• Trails Series
    • In The Legend of Heroes: Trails in the Sky, Fourth lieutenant Lorence (aka Loewe) seems to be the most capable man in Colonel Richard's intelligence division, but it's later revealed he's from another organization, with different objectives, and already knew that Richard's coup d'etat, which he aided, would fail. His real agenda revolved around breaking a seal in the ruins underneath the Royal Castle. He's also this to his actual boss, Weissmann, who seeks to use the Aureole to brainwash humanity while Loewe believes exposing the Aureole will shock humanity out of their complacency and self-deceit.
    • The secret organization, Ouroboros, encourages this mindset. Every Enforcer can choose whether or not to aid the organization's leaders, the Anguis, in their plans, and usually do so for their own personal reasons.
    • Rufus Albarea appears to serve Duke Cayenne for most of The Legend of Heroes: Trails of Cold Steel II as his Chief of Staff. He turns out to be The Mole for Cayenne's political rival, Chancellor Osbourne.
  • In Bayonetta 2, Loptr pulled Father Balder (the Big Bad from the first game) through time to serve him. Loptr wants to claim the 'Eyes of the World' for his own and Loki, the good half of his soul, stands in his way. Balder, meanwhile, only wants to kill Loki because he thinks Loki killed his wife, Rosa (it was actually Loptr from 500 years ago), and has no interest in any of Loptr's goals otherwise.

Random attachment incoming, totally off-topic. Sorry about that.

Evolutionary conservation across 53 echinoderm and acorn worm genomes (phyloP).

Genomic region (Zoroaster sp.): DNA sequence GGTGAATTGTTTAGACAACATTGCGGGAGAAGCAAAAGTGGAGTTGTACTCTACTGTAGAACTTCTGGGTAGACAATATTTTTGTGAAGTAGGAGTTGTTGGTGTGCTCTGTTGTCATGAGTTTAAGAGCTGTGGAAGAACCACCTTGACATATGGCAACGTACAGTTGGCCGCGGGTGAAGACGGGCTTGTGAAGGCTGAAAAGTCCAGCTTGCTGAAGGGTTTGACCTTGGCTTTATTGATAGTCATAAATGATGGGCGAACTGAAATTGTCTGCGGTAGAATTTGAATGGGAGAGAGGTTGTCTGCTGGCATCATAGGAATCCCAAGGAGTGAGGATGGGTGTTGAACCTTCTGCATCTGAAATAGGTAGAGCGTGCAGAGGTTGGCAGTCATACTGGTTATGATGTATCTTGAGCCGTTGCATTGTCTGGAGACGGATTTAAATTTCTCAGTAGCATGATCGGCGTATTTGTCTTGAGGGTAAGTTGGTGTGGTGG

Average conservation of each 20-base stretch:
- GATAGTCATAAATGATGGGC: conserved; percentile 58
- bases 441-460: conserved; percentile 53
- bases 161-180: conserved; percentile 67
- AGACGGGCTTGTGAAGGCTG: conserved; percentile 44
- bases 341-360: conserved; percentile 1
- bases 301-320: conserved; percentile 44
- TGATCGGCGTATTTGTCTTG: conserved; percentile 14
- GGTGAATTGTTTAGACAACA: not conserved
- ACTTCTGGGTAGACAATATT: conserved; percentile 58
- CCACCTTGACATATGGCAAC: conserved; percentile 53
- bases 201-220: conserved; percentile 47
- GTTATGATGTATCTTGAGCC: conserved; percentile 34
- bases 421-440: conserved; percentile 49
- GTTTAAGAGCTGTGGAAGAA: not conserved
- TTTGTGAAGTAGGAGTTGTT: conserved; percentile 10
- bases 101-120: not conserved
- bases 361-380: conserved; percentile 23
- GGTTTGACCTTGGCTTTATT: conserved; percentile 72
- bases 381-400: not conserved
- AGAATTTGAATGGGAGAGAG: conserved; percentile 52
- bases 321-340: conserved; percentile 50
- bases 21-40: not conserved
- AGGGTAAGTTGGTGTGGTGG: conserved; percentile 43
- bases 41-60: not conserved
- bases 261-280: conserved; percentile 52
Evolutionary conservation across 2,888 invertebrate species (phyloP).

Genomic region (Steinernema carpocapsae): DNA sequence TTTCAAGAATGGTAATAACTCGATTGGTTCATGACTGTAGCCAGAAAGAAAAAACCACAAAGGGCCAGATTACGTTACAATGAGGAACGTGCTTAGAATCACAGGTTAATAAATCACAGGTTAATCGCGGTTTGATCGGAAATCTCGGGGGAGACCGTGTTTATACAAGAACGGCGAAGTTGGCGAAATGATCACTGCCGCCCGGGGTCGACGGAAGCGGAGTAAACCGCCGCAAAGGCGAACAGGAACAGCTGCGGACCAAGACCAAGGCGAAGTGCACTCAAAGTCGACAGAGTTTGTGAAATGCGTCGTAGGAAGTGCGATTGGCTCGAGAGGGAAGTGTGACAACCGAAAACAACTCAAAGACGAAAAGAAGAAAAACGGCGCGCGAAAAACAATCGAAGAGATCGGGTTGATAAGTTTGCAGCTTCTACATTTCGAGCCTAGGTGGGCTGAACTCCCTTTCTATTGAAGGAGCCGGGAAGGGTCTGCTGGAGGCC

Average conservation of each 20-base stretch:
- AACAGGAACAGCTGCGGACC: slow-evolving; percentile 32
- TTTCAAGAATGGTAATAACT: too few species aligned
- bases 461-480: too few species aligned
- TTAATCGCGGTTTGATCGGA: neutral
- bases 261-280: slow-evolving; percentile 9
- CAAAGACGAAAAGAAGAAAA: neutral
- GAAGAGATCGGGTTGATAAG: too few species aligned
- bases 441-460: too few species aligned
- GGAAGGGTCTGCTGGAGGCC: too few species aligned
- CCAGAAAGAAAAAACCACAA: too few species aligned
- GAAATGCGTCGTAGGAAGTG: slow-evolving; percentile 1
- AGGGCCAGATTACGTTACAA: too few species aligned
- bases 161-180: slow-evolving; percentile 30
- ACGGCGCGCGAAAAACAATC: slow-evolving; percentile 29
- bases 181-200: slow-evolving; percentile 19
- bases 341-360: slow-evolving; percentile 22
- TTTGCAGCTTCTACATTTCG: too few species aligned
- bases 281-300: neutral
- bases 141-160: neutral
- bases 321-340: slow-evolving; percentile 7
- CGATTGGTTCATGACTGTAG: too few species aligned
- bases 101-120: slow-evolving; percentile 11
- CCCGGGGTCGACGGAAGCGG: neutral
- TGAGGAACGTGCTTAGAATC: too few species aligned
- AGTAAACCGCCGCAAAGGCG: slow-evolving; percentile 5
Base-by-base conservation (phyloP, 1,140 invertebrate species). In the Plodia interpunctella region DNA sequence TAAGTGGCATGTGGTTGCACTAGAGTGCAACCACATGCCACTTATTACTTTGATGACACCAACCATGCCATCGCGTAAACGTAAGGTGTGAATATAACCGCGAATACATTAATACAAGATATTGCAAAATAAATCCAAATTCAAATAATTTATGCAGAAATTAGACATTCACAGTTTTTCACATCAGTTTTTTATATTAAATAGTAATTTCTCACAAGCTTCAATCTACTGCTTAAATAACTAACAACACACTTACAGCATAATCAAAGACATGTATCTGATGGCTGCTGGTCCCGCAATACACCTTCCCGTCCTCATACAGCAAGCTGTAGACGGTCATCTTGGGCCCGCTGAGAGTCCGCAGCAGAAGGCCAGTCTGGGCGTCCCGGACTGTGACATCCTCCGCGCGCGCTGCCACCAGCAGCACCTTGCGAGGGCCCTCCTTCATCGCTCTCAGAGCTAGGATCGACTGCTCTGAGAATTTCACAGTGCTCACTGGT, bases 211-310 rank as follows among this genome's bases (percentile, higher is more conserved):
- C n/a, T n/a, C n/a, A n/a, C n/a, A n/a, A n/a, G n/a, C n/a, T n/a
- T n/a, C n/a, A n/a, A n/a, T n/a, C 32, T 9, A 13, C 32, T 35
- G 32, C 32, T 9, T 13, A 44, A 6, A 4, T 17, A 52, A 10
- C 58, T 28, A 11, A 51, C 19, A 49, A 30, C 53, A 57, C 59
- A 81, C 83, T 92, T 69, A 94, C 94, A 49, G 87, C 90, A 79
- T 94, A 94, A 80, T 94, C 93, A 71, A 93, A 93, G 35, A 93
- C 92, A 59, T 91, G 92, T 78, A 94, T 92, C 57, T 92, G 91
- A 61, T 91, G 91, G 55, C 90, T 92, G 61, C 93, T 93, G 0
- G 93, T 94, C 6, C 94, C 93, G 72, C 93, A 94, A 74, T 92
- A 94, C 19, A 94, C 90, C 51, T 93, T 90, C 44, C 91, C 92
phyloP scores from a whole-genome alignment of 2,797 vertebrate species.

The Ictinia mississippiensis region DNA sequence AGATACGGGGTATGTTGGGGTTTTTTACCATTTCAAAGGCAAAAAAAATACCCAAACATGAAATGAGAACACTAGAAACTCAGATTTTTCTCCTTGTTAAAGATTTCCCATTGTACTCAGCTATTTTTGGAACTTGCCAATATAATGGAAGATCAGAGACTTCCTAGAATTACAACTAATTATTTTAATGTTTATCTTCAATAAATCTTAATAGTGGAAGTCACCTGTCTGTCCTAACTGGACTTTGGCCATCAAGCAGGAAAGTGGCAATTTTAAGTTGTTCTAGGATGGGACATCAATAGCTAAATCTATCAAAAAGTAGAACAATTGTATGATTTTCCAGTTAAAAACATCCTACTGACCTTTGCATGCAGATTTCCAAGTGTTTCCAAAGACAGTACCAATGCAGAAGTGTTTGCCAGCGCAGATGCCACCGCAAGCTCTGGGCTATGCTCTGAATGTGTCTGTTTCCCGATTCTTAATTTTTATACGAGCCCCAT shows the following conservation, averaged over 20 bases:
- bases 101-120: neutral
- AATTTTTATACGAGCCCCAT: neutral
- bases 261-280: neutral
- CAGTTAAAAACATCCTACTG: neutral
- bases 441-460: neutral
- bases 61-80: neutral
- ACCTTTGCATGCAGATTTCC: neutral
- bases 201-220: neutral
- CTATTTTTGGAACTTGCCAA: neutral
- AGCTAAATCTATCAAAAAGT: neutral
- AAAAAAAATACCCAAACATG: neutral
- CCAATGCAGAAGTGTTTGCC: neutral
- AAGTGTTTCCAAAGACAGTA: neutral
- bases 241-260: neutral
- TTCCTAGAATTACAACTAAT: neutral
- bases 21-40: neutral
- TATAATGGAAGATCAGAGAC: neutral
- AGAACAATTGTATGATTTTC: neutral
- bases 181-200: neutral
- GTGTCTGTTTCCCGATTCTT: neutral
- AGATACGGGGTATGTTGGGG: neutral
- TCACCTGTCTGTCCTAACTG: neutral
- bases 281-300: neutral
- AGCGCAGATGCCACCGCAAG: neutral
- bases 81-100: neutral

• Bleden Mark from Tyranny is The Dragon to Tunon, Archon of Justice and the oldest and most trusted of Kyros' archons, but spends most of his time in Tunon's court acting as an Enigmatic Minion. His true agenda, as seen through the different playthroughs, is unknown but he seems to take marching orders directly from Kyros without Tunon's knowledge — he attempts to assassinate you on Kyros' orders in three of the paths (after directly interceding to interrogate you in one of them). In the final one joins up with you instead because your actions up to this point have amused him, but requires that you kill Graven Ashe and the Voices of Nerat first.
  • In The Elder Scrolls Online, Mannimarco is an Evil All Along agent of Big Bad Molag Bal. However, Mannimarco plans to usurp Bal's godhood if all goes to plan...